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In the Kitchen: Cooking with eggplant

 I did not grow up eating eggplant. My father didn’t like it, so my mother didn’t cook the purple plant.

As a young adult I tried eggplant parmesan and was an immediate fan. In fact, I became a leading eggplant advocate if there ever was one.

 Paul is not a picky eater, so I was surprised when we met and were getting to know each other and he professed he didn’t like eggplant. Of course, I reasoned he had just never had it cooked the right way.

 When we married, one of my first goals was to convince him how delicious eggplant was. I tried everything —baked, fried, broiled and grilled. I stuffed it, charred it, made dips, casseroles — you name it, I tried it. The verdict was always the same. He would eat it — he’s no fool. But after the meal, I would ask if he was a convert, and he would sadly shake his head, no. It was something about the texture. Eventually, I stopped torturing him with eggplant dinners and moved on.

I still love eggplant and often cook it when Paul is traveling or when he won’t be home for dinner. If you garden, you probably have plenty of eggplant right now and perhaps need some new recipes to help you with your bounty. Here you go.


Roasted eggplant caviar

 1/4 cup olive oil

1 medium-large eggplant, halved lengthwise

2 tomatoes, cut in half, squeezed to remove some of the seeds

1 red bell pepper, cored, seeded and halved lengthwise

1 onion, quartered

3 garlic cloves, minced

1/2 teaspoon salt

1/2 teaspoon pepper

1/2 teaspoon sugar


Preheat oven to 400 degrees. Use about half of the oil to oil a rimmed baking sheet. Place the eggplant, tomatoes, bell pepper and onions, cut side down on the baking sheet. Bake for 45 minutes. Let cool for 20 minutes.

Peel the skin off of the bell pepper and tomatoes and place in a bowl. It’s fine if you can’t get all of the skin off. Scrape the eggplant out of its skin and discard the peel. Place eggplant in the bowl with the pepper and tomato and add the onion. Use two knives to “chop” the vegetables together.

Heat the remaining olive oil over medium heat and add the garlic, cooking a minute or so. Add the chopped vegetables to the skillet and season with salt, pepper and sugar. Cook until mixture thickens, about 10 minutes. Puree half of the vegetable mixture and stir in the remaining vegetables. Chill until quite cold, several hours. Taste for seasoning. Serve with crackers or toasted bread.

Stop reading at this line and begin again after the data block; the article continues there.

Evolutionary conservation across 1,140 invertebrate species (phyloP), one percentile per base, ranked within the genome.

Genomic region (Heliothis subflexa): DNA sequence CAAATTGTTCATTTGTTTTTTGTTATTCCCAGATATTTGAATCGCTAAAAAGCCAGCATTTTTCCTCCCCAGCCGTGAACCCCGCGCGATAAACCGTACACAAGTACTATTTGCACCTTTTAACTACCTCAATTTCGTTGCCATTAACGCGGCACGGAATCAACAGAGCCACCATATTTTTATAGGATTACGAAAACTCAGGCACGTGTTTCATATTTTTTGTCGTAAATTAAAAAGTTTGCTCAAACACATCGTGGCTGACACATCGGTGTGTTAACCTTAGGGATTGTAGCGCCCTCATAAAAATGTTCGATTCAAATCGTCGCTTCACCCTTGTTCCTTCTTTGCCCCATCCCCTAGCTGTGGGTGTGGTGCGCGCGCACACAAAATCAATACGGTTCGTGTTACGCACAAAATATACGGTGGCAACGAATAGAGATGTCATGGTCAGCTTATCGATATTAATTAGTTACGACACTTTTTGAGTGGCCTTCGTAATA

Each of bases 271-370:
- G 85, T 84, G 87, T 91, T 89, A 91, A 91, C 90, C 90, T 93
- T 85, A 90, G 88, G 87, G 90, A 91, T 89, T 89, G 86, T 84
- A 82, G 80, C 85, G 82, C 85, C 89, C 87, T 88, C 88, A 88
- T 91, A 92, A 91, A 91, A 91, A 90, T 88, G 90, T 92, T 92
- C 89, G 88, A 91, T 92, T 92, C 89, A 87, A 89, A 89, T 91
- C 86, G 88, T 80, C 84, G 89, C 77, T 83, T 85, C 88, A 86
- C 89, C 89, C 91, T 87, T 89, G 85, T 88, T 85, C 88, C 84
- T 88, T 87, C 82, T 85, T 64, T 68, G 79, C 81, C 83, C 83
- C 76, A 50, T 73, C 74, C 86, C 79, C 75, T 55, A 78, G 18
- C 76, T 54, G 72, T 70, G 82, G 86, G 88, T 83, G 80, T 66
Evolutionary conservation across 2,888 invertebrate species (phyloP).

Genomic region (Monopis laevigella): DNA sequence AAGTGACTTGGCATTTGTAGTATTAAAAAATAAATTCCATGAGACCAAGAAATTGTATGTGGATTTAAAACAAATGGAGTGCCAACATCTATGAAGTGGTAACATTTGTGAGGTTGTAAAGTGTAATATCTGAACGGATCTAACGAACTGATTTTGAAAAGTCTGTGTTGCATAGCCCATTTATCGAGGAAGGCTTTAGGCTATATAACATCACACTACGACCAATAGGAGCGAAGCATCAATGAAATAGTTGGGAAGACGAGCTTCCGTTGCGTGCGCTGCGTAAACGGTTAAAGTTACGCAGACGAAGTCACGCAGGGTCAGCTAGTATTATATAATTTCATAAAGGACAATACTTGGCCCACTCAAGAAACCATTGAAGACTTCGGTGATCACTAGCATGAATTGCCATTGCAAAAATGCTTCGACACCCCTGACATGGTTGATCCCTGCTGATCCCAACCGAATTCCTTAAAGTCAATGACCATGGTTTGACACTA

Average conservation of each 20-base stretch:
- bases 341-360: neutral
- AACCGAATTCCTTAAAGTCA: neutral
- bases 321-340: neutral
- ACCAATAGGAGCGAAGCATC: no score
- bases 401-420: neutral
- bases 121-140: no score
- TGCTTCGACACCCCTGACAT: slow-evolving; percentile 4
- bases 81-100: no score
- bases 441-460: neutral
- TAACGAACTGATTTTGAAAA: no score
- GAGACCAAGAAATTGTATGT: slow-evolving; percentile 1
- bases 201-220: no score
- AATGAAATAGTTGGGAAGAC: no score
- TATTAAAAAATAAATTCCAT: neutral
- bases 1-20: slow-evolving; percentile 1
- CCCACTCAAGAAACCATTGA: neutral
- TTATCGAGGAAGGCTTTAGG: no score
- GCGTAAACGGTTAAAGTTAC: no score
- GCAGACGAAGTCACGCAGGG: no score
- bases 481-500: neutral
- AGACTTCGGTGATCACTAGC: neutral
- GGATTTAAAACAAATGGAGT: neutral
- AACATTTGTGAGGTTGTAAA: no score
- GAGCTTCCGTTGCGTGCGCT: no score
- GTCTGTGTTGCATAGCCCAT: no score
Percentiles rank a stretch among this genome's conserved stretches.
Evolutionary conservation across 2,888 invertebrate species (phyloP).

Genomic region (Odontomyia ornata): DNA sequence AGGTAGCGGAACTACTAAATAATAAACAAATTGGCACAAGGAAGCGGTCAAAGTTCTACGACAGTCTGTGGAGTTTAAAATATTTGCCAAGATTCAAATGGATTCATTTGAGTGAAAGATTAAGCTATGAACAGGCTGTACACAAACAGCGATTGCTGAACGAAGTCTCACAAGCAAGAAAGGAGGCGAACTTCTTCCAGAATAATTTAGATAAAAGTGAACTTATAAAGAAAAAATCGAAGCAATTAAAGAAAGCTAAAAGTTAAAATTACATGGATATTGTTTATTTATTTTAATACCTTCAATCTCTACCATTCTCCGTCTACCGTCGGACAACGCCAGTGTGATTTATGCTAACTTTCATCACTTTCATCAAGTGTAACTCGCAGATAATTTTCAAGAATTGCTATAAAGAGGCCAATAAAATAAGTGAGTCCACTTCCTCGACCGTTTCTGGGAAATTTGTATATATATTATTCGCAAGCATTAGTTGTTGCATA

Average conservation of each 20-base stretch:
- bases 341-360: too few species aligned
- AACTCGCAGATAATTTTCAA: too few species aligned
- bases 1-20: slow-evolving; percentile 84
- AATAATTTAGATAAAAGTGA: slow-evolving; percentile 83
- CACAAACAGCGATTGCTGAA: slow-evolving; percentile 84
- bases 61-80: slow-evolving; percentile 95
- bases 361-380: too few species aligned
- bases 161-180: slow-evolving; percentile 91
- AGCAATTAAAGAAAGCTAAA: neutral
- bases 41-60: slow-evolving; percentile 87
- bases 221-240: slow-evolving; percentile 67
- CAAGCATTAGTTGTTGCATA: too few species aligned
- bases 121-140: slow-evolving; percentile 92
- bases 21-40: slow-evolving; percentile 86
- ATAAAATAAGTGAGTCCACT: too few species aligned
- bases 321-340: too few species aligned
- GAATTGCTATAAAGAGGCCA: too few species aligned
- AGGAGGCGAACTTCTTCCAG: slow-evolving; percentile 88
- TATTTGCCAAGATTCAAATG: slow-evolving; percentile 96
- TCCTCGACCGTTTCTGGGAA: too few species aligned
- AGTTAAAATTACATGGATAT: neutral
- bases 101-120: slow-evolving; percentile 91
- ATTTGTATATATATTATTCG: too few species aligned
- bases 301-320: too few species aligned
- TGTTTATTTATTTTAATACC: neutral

Spaghettini with crispy broiled eggplant

 1/4 cup plus 2 tablespoons olive oil

1 medium-large eggplant, peeled and sliced ½-inch thick

4 cloves garlic, minced

1/2 teaspoon crushed red pepper flakes

2 cups canned crushed tomatoes

1/2 teaspoon dried oregano (or 1 teaspoon fresh, minced)

1/4 cup Italian parsley, minced

1/2 teaspoon salt

1 pound spaghettini or spaghetti

1/3 cup freshly grated Parmesan cheese

1/3 cup fresh basil leaves, minced or torn


Preheat broiler. Lightly brush the eggplant slices on both sides with the ¼-cup olive oil. Lay them on a baking sheet and broil until deep golden brown. Flip over and broil again until golden brown. Let cool and then cut slices into 1-inch wide strips.

Heat the remaining 2 tablespoons oil over medium heat. Add garlic and crushed red pepper flakes and cook for a minute. Add crushed tomatoes, oregano, parsley and salt. Simmer for 20 minutes.

Cook the pasta according to package directions in lots of salty water until cooked al dente. Drain the sauce, reserving a little bit of the pasta water. Add the pasta to the tomato sauce and toss well. Stir in the reserved pasta water if sauce is too thick. Sprinkle with parmesan cheese and basil.


Baked ratatouille

 1 large eggplant, cut in half lengthwise


Olive oil

2 onions, chopped

6 cloves garlic, minced

1/4 teaspoon crushed red pepper flakes

One sprig fresh rosemary

One 28-ounce can crushed tomatoes

1/2 cup dry white wine

1 red bell pepper

1 green bell pepper

1 zucchini

1 yellow squash

1/2 teaspoon pepper

1/2 cup fresh basil leaves, chopped

1/2 cup Italian parsley, chopped

1/2 cup olive oil


Bread Crumb Topping

1 1/2 cups bread crumbs

2 cloves garlic, minced

1/2 cup Italian parsley, chopped

2 sprigs thyme, leaves removed and stems discarded

1/4 teaspoon salt

1/4 cup olive oil


Preheat the oven to 350 degrees. Grease a baking sheet with some of the olive oil. Slice the eggplant into very thin slices — if you have a mandolin, it is perfect for this job. Line a baking sheet or platter with paper towels and place the eggplant slices on the paper towels and sprinkle with salt. Set aside.

In a large skillet, add some of the olive oil and onions and cook over medium heat until onions are golden. Add the garlic and crushed red pepper flakes and cook another minute. Add rosemary sprig and cook another minute. Add tomatoes and cook for 15 minutes. Add wine and simmer another 15 minutes.

Core and seed the bell peppers and cut into thin slices. Cut the zucchini and yellow squash into thin slices as well. Pat the eggplant slices dry. Remove sauce from burner and stir in salt, pepper, basil and parsley. Taste for seasoning.

To assemble, spread half of the sauce in a casserole dish and then layer half the vegetables over the sauce, overlapping slightly. Pour the rest of the sauce on top and then layer the remaining vegetables in an attractive pattern on top.

 For bread crumb topping, combine in a food processor, bread crumbs, garlic, parsley, thyme, salt and olive oil. Pulse until well combined. Sprinkle topping over ratatouille and bake 40 minutes.